"In essence, iMed software will make the physician smarter, which is hopefully going to help the patient," Jumonville says. "From a public standpoint, it's about improving the care and accuracy of the information, and hopefully, driving down the cost of health care. The public should be forcing this, because it is going to improve care, it's going to cut down on mistakes, and it's going to drive their costs down."
Local hospitals using medical software are already noticing improvements. Both Lafayette General Medical Center and Our Lady of Lourdes Regional Medical Center use technology provided by Cerner Corporation. In the four years since LGMC has implemented the system, its staff reports a decrease in medical mistakes. "We are seeing an overall decrease in medication errors, for the simple fact that communication is greatly improved," says Al Patin, LGMC's interim chief nursing officer.
Another benefit from the software is a decrease in costs. "We are recognizing decreased costs and increased revenue, because we have an automated system," observes Edwina Mallery, manager and clinical coordinator of information systems at LGMC.
Lourdes installed the Cerner system this year but is already receiving positive feedback from employees. Through the software, Lourdes is able to share information with its sister hospitals, Our Lady of the Lake Regional Medical Center in Baton Rouge, St. Francis Medical Center in Monroe and St. Elizabeth Hospital in Gonzales. "Everybody has the information at hand," says Nona Mire, Lourdes' director of information systems. "For instance, if one person puts in the fact that a patient has an allergy, then everyone else in the institution who needs the information immediately has access to it, rather than having the chart following a patient around. That's just one small iota."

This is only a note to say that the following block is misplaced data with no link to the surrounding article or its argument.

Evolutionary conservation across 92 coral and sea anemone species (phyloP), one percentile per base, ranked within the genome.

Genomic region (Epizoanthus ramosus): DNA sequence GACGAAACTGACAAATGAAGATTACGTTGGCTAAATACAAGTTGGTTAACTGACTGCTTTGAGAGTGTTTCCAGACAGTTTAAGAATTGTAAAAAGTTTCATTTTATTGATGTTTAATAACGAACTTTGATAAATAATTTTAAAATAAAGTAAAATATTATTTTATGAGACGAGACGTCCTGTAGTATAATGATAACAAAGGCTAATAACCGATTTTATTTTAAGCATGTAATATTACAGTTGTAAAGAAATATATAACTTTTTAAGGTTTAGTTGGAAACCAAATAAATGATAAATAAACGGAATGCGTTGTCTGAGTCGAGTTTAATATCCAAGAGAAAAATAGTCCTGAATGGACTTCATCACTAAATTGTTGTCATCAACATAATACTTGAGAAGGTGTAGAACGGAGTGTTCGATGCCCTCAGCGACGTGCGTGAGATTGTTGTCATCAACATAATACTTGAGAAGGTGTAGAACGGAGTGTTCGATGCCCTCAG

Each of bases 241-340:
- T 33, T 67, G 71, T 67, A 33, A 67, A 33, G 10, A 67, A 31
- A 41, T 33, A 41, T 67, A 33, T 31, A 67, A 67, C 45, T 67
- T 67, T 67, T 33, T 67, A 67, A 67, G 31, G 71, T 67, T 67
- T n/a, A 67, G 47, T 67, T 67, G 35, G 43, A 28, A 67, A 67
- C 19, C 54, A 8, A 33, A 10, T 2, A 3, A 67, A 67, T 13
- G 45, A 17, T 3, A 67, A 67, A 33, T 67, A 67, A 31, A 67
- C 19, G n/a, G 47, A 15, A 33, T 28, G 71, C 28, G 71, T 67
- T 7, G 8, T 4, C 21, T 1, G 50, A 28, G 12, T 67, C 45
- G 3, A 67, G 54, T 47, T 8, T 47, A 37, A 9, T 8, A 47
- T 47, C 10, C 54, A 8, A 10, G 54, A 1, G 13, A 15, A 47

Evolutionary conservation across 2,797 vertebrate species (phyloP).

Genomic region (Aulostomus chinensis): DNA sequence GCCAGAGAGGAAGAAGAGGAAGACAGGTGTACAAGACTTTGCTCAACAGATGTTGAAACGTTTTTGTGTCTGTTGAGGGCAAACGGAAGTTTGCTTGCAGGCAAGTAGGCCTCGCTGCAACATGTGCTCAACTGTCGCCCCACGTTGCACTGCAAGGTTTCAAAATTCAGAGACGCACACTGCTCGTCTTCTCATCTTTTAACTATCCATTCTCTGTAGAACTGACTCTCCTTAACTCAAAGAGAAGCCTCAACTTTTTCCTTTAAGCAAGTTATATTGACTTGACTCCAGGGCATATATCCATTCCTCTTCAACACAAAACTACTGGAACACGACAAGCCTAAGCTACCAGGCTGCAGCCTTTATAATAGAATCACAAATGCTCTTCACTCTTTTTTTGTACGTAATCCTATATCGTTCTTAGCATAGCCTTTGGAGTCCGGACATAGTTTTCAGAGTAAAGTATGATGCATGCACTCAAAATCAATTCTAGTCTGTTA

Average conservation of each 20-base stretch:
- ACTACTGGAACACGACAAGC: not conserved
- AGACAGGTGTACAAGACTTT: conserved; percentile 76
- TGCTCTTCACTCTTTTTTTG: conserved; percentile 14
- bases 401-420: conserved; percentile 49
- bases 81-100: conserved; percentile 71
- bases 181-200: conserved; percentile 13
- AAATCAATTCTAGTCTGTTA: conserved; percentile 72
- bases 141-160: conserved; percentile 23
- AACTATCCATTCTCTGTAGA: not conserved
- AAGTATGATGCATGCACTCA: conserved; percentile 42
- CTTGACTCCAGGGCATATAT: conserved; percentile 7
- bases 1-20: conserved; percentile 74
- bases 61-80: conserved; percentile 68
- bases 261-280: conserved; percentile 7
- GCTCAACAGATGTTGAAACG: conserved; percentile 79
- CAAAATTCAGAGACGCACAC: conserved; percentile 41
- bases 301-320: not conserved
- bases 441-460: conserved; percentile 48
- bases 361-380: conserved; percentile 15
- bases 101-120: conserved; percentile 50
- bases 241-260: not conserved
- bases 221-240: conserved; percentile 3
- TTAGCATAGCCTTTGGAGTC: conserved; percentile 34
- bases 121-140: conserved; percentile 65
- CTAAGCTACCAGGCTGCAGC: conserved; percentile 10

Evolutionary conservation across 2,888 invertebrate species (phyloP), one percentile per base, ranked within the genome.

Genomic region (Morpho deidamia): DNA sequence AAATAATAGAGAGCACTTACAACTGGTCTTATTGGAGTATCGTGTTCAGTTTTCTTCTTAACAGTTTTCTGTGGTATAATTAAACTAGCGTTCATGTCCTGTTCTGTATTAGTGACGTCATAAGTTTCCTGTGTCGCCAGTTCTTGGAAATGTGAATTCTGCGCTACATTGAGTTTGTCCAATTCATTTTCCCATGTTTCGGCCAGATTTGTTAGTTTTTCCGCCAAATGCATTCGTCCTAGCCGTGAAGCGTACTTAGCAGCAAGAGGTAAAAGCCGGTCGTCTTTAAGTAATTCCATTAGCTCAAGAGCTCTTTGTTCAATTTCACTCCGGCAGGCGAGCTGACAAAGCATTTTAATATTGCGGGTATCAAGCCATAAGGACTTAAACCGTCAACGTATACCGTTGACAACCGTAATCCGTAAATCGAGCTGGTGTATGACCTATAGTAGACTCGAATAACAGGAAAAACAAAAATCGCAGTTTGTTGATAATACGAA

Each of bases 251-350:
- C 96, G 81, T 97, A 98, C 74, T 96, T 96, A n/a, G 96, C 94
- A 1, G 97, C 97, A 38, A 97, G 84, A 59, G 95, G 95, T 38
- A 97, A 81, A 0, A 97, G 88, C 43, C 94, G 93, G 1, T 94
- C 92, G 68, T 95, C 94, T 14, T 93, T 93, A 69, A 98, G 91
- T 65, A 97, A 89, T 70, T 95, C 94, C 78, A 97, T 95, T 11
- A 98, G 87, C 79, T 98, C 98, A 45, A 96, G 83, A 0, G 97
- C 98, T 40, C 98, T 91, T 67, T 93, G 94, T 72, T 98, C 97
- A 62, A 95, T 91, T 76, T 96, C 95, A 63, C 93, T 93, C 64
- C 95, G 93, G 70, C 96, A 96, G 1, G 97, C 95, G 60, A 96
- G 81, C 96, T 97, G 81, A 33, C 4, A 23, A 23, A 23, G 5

Mire notes that the system has also saved money for the hospital. "Sharing the same computer system with the sister hospitals saves us in costs," she observes. "You have a lot less people that have to maintain that hardware."
Every month or so, iMed's support staff visits clinics to evaluate how the system is working, and the company constantly updates its software to accommodate physicians' requests. "That's where we get some of our best development ideas," Credeur says. "A real big key for us has been getting in there and listening to the physicians and staff members, and saying, 'What can we do to make this better for you?' We want happy clients, and we want software that's working well."
Since installing the first system in 2003, iMed's business has skyrocketed. The software company now has about 65 physicians using the system from Lake Charles to New Orleans. Recently, LSU's residency program and Lake Charles Memorial Hospital purchased iMed's software. The company is receiving out-of-state inquiries from as far away as Las Vegas and North Carolina.
The company's next step is to provide a free online service that will enable the public to maintain an online health record. This electronic health record, called a "patient portal," will be accessible through an online Web site ' EHR Passport. "This basically will be a patient's medical passport," Jumonville explains. "Wherever they go, the information will follow. It's all Internet-based, and it will be secure."
San Fran wins the World Series; Sistine Chapel improvements; Kurds moving toward Syria and more national and international news for Thursday, October 30, 2014.
Thursday's Blogs from the Bog!